One of the really great things about Japan is the high level of customer service you can expect pretty much anywhere you go. Whether you're eating at the local McDonald's or a five-star restaurant, walk in and you'll receive the same friendly greetings, the same polite bows, and the same "we're-so-happy-to-serve-you-today" smiles. All of this WITHOUT the annoyance of tipping! No wondering at the end of the meal how big a tip to leave, no feeling the pressure to leave at least 10% even for poor service...
Now, before all of you who have ever waited tables jump down my throat about this, I understand why we tip, at least in America -- the restaurants only pay their wait staff a measly $2 an hour and expect them to make the rest of their money by kissing up to the customers. And anyone who knows Rusty knows that he is a VERY generous tipper. But in Japan, waiters and waitresses earn a decent hourly salary and are expected, as a matter of course, to deliver excellent customer service. At all times. To every customer. In fact, if you try to leave a tip in Japan, they will chase you down and return your money. Now that's service!
So, a couple of weeks ago, Rusty and I went out with friends for lunch after church on Sunday. We went to one of our favorite restaurants, a local Italian place called Woody's. Since we were a large group, they seated us upstairs in their private room. Several waiters and waitresses helped to carry all the food up when it was ready. One young man, as he passed behind and leaned over Rusty to set down another person's plate, managed to spill a good deal of curry sauce all down the inside of Rusty's coat. Luckily, Rusty was not wearing the coat at the time; it was draped over the back of his chair. It was an honest mistake and could have happened to anyone. Nobody acted angry or upset.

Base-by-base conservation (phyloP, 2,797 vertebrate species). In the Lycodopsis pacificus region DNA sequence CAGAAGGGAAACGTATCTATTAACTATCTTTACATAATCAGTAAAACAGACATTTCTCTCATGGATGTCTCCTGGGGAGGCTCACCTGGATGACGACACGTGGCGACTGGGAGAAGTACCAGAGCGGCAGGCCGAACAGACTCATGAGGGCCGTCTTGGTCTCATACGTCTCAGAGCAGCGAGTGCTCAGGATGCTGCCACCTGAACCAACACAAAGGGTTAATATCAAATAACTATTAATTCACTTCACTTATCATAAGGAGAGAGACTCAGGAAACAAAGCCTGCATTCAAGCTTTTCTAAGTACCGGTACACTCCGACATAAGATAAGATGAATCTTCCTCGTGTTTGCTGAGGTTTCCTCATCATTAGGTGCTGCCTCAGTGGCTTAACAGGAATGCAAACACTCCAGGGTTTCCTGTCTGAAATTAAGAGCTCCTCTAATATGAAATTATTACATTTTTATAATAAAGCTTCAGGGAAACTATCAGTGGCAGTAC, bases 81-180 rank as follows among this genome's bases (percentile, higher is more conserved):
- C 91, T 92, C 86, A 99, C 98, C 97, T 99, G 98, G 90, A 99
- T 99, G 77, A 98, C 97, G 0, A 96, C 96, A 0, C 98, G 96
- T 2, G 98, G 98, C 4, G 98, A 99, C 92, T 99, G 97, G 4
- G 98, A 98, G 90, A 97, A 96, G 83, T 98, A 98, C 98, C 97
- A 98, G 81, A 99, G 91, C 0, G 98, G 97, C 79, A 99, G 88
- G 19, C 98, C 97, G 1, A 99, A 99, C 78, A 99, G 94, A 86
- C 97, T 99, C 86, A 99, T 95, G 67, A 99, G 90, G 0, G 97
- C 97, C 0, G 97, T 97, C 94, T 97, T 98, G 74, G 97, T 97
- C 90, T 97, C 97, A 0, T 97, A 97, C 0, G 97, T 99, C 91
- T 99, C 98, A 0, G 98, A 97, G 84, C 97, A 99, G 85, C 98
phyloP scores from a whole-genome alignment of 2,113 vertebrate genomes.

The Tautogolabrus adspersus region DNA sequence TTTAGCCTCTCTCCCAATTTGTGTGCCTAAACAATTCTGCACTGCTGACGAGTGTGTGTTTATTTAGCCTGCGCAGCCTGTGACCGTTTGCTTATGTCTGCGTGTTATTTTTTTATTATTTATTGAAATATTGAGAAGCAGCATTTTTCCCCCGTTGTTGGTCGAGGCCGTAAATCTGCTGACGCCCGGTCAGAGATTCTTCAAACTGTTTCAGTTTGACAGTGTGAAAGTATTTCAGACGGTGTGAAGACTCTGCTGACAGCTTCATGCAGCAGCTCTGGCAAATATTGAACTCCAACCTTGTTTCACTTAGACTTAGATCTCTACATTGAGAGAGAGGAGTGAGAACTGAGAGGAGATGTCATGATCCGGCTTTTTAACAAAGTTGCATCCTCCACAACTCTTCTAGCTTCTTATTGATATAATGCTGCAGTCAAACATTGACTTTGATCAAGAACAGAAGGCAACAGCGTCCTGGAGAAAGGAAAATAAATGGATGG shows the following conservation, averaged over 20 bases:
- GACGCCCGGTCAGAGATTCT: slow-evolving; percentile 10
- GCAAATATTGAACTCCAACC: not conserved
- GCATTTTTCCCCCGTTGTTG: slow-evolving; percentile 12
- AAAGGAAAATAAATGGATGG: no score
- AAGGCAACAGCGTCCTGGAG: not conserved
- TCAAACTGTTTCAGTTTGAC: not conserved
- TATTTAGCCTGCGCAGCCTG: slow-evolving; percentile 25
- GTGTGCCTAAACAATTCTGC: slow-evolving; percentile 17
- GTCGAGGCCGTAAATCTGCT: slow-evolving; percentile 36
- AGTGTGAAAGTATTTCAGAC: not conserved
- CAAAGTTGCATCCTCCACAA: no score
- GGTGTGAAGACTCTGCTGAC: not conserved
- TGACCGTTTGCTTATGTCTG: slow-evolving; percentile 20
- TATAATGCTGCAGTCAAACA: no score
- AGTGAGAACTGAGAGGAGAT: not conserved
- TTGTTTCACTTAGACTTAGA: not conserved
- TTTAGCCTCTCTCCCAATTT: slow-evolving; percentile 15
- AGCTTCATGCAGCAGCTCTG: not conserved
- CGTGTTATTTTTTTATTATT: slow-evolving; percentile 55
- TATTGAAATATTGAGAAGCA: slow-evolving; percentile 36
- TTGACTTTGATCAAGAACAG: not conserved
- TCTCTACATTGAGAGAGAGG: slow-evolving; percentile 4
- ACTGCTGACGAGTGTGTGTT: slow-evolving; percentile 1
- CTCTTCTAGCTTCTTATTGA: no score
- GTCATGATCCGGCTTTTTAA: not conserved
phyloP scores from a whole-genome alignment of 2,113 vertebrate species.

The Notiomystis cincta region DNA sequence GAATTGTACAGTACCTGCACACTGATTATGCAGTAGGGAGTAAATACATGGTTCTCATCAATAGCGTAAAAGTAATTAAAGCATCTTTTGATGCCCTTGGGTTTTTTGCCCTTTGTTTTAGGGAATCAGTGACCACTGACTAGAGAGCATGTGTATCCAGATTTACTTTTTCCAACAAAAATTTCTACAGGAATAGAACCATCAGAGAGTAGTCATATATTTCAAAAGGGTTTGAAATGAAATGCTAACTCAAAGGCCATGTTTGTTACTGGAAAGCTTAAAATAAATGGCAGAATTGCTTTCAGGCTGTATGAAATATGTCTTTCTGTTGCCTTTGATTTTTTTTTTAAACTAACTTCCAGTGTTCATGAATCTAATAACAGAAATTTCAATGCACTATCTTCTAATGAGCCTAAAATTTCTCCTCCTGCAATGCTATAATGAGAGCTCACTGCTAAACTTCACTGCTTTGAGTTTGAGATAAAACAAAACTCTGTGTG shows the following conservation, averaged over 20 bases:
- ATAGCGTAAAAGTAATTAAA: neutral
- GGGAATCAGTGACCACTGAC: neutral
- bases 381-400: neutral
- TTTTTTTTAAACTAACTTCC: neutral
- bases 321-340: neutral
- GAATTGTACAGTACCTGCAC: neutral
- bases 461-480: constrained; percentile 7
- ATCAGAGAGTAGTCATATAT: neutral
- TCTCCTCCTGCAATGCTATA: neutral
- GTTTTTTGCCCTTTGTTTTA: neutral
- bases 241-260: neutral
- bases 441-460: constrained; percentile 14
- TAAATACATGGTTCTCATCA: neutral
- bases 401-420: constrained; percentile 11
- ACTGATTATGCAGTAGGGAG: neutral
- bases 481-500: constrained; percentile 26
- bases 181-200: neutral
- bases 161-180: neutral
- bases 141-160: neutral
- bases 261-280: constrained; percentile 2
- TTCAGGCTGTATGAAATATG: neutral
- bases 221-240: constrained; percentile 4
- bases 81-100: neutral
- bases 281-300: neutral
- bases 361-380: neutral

Well, the wait staff felt terrible about what had happened. They immediately went to work with napkins and a wet cloth on Rusty's coat and the back of the chair, mopping up most of the mess. When they finished and left, after much bowing and apologizing, we thought that was the end of it. But a few minutes later, the manager came upstairs. There was more bowing and apologizing. He told us that Rusty's meal would be on the house today. He looked at Rusty's coat. He decided it wasn't clean enough, so he asked us if the restaurant could pay to have it dry-cleaned. We explained that the coat was machine-washable, so we would just take care of it at home. Honestly, it was probably in need of a washing anyway! He asked us if he could at least take the coat down to the kitchen and give it a more thorough spot-clean. We said sure, if it would make him feel better.
As we were finishing our meal, a waitress came upstairs with a piece of cheesecake for Rusty. We had not ordered cheesecake, so we first thought there had been a mistake. But no, there was no mistake. This was a "service," she explained (with more bowing and apologizing). Rusty ate his "service" cheesecake with great relish -- he even shared a bite with me. Then we gathered our things and went downstairs to pay. The entire wait staff came out to bow and apologize one more time for all the inconvenience. The manager stood behind the young waiter who had spilled the curry, pushing his head down lower into a deeper, more apologetic bow. He returned Rusty's coat, along with an entire box of laundry detergent (see picture above). I think if we had stayed any longer, they might have offered to send somebody home with us to start the washer and hang the coat out to dry!
If this same thing had happened in America, we most likely would have gotten a simple apology from the waiter. If we had pitched a fit, we might have gotten a free meal, or a coupon to use on our next visit. But we didn't even get mean and nasty, and the ENTIRE STAFF rallied to apologize and make sure we were happy and satisfied customers who would come to their restaurant again. Now that's service!